More from Risk & Insurance

More from Risk & Insurance

2017 RIMS

Cyber Threat Will Get More Difficult

Companies should focus on response, resiliency and recovery when it comes to cyber risks.
By: | April 19, 2017 • 2 min read
Topics: Cyber Risks | RIMS

“The sky is not falling” when it comes to cyber security, but the threat is a growing challenge for companies.

“I am not a cyber apocalyptic kind of guy,” said Gen. Michael Hayden, former head of the Central Intelligence Agency and National Security Agency, who currently is a principal at the Chertoff Group, a security consultancy.

Gen. Michael Hayden, former head of the CIA and NSA, and principal, The Chertoff Group

“There are lots of things to worry about in the cyber domain and you don’t have to be apocalyptic to be concerned,” said Hayden prior to his presentation at a Global Risk Forum sponsored by Lockton on Sunday afternoon on the geopolitical threats facing the United States.

“We have only begun to consider the threat as it currently exists in the cyber domain.”

Hayden said cyber risk is equal to the threat times your vulnerability to the threat, times the consequences of a successful attack.

At present, companies are focusing on the vulnerability aspect, and responding by building “high walls and deep moats” to keep attackers out, he said. If you do that successfully, it will prevent 80 percent of the attackers.

“It’s all about making yourself a tougher target than the next like target,” he said.

But that still leaves 20 percent vulnerability, so companies need to focus on the consequences: It’s about response, resiliency and recovery, he said.

The range of attackers is vast, including nations that have used cyber attacks to disrupt Sony (the North Koreans angry about a movie), the Sands Casino (Iranians angry about the owner’s comments about their country), and U.S. banks (Iranians seeking to disrupt iconic U.S. institutions after the Stuxnet attack on their nuclear program), he said.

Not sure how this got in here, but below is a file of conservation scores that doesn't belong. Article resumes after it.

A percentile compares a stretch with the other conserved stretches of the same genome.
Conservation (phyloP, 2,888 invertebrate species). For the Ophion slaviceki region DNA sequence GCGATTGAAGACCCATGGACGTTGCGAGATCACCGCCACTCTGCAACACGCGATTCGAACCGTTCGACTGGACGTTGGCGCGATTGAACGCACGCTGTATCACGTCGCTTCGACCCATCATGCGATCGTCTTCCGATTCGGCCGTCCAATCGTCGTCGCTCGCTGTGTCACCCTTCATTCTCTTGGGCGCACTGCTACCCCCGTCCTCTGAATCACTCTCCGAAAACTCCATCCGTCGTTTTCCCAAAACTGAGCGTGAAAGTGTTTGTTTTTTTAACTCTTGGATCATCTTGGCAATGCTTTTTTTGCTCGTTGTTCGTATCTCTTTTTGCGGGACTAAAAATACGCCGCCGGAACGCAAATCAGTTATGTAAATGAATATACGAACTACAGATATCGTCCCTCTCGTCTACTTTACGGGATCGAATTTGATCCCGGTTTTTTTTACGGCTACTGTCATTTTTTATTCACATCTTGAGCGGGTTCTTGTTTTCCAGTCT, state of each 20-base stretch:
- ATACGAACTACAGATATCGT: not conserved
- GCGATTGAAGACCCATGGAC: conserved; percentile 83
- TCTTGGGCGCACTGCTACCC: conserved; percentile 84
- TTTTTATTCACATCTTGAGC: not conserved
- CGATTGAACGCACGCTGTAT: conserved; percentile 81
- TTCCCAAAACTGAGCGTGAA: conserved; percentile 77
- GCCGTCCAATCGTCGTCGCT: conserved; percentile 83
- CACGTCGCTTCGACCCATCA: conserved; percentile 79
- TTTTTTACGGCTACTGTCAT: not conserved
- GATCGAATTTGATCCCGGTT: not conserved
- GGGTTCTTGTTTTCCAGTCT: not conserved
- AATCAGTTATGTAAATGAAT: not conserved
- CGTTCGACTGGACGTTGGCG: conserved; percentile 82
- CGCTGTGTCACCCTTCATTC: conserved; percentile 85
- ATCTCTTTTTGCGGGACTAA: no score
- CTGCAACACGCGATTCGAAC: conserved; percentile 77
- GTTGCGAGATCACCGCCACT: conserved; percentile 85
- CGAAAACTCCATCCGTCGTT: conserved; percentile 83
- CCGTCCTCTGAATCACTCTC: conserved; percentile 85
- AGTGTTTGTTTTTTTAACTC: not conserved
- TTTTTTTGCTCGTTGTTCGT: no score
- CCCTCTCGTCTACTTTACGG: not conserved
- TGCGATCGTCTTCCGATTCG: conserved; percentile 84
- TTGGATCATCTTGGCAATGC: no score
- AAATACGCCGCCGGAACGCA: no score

“You don’t have to offend anybody to be a target,” he said. “It may be enough to be iconic.”

The world order that has existed for the past 75 years “is melting away” and the world is less stable.

And no matter how much private companies do, it may not be enough.

“The big questions in cyber now are law and policy,” Hayden said. “We have not yet decided as a people what we want or will allow our government to do to keep us safe in the cyber domain.”

The U.S. government defends the country’s land, sea and air, but when it comes to cyber, defenses have been mostly left to private enterprises, he said.

“I don’t know that we have quite decided the balance between the government’s role and the private sector’s role,” he said.

As for the government’s role in the geopolitical challenges facing it, Hayden said he has seen times that were more dangerous, but never more complicated.

The world order that has existed for the past 75 years “is melting away” and the world is less stable, he said.

Nations such as North Korea, Iran, Russia and Pakistan are “ambitious, brittle and nuclear.” The Islamic world is in a clash between secular and religious governance, and China, which he said is “competitive and occasionally confrontational” is facing its own demographic and economic challenges.

“It’s going to be a tough century,” Hayden said.

Anne Freedman is managing editor of Risk & Insurance. She can be reached at [email protected]